“Sports are rough this year.”
That’s the text I got from a friend of mine when the men’s basketball season drew to a close on Thursday. It drew a reflection from me in the moment that I don’t think they expected. Usually, I am passionate about my teams.
This year both the men’s and women’s teams missed the tournament after first round exits in the GLIAC tournaments; both teams had a losing record for the first time since the 2013 – 2014 season. However, that isn’t the point of this article. Instead, I want to point towards the positive aspects of this season.
Any other year, I’d be disappointed, but this year, it was not about winning or losing.
Men’s and women’s basketball were able to pull off a relatively full schedule this year, with only a few game cancellations or postponements. Normally we would see 30 basketball games, not 20 like this year, as there was a minimal non-conference schedule for men’s basketball and no non-conference for women’s basketball.
In fact, all of the winter sports teams were able to see nearly a “full” schedule, as in only a handful of games were canceled.
We were able to observe the revival of sports here at the university, and even though these teams didn’t see a tournament bid, they were able to play. They set the standard for a “post- pandemic” season. Basketball and hockey are the only teams that get to say they were the first sports to see action since sports were put on hold here at the university.
I reflected further: I looked into what I do and at the operation I’m running here as the sports editor for the Torch.
Due to GLIAC rules, no fans were allowed to be in attendance, making it so the only people who could attend these basketball games were the athletic staff and the media. Most of the time it was just us and the sports reporters from the Big Rapids Pioneer.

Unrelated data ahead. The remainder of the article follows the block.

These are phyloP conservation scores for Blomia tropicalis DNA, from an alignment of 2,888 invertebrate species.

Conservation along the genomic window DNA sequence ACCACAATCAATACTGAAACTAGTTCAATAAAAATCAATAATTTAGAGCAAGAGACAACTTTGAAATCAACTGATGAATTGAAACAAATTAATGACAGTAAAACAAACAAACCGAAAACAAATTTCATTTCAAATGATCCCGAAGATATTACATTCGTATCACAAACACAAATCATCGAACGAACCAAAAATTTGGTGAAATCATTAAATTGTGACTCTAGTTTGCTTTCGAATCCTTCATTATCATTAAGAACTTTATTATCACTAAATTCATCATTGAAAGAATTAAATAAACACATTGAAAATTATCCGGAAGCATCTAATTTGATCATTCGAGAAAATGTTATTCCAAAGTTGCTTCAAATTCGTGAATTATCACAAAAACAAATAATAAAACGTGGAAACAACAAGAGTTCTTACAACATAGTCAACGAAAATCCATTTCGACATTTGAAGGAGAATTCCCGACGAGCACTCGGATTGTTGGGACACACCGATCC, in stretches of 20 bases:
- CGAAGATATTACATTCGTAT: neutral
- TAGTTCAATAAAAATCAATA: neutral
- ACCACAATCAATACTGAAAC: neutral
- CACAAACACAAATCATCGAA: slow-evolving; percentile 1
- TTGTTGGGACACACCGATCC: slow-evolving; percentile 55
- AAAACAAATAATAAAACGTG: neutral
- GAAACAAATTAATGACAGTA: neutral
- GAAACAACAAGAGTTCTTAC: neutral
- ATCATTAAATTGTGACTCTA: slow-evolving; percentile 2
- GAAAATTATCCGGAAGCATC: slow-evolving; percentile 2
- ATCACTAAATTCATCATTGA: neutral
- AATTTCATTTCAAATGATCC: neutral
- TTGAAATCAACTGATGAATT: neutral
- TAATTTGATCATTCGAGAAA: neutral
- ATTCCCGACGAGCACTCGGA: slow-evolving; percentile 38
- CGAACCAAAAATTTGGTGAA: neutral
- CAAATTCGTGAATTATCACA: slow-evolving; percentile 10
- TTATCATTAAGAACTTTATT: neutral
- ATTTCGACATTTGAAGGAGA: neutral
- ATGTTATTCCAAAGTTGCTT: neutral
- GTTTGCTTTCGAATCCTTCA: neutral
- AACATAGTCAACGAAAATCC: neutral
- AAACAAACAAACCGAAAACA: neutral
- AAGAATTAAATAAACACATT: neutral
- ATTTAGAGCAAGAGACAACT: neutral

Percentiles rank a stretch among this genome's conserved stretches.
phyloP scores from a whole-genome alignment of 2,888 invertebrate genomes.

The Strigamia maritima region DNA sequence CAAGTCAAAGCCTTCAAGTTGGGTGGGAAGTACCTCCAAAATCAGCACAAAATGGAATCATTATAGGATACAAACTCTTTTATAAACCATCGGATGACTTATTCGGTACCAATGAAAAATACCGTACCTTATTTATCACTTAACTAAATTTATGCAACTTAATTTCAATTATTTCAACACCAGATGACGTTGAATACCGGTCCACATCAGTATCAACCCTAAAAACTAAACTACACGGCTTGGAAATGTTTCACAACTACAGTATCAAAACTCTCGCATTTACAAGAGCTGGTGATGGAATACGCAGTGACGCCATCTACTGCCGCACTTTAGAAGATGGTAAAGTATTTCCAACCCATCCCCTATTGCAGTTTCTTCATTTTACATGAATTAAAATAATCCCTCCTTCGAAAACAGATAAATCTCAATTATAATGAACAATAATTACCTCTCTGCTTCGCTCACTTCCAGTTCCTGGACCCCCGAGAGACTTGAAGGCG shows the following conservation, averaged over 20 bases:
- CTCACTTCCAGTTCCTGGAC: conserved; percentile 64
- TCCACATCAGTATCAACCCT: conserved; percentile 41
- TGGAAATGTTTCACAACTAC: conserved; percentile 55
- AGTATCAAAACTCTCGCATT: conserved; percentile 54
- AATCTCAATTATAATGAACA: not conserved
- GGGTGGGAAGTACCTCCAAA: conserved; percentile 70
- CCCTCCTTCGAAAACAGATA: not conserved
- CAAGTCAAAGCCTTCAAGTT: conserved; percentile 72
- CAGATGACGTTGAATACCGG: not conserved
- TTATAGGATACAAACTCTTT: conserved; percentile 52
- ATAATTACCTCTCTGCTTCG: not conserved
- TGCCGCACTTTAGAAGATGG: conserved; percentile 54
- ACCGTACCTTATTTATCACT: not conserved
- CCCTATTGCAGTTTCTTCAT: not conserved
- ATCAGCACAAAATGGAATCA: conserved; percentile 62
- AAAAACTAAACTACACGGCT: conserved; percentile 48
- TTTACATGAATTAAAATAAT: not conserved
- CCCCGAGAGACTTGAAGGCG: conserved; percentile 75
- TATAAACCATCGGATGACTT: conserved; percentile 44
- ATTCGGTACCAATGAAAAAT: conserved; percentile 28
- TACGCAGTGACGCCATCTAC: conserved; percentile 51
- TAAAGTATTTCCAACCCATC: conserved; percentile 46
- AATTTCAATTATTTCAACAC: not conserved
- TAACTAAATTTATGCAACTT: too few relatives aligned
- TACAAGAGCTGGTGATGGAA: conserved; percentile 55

Looking back on it, I almost get emotional thinking about how special it was to be able to see these games in person, to take photographs as Walt Kelser sinks a three, or Michael Peterson gets a rebound. To listen in as Rob Bentley interviews men’s head coach Andy Bronkema or women’s head coach Kurt Westendorp. We were one of a very select group who got to witness these games.
There was notably an eerie silence to it all though. In one of the games I attended, Kelser scored 39 points. I could almost imagine the arena going wild as he sank three-point shot after three-point shot. But in reality, it was quiet beyond cheers from his teammates.
A part of me wanted to drop the professional façade I have when reporting these games. Seeing a team or even a player who you’ve covered be successful draws out an inkling of a fan. It almost happened again when I was covering both basketball and hockey games this year where I dropped what I was there to do and just became a fan.
But I stayed silent, and the teams played on.
This year isn’t a season where we should look back on and be disappointed. We got to see some of the best basketball players in West Michigan take to the court. That’s something that took more effort than people can even imagine in this time period. Being able to sit down and watch a group of athletes who I look up to play their hearts out almost made me feel normal again.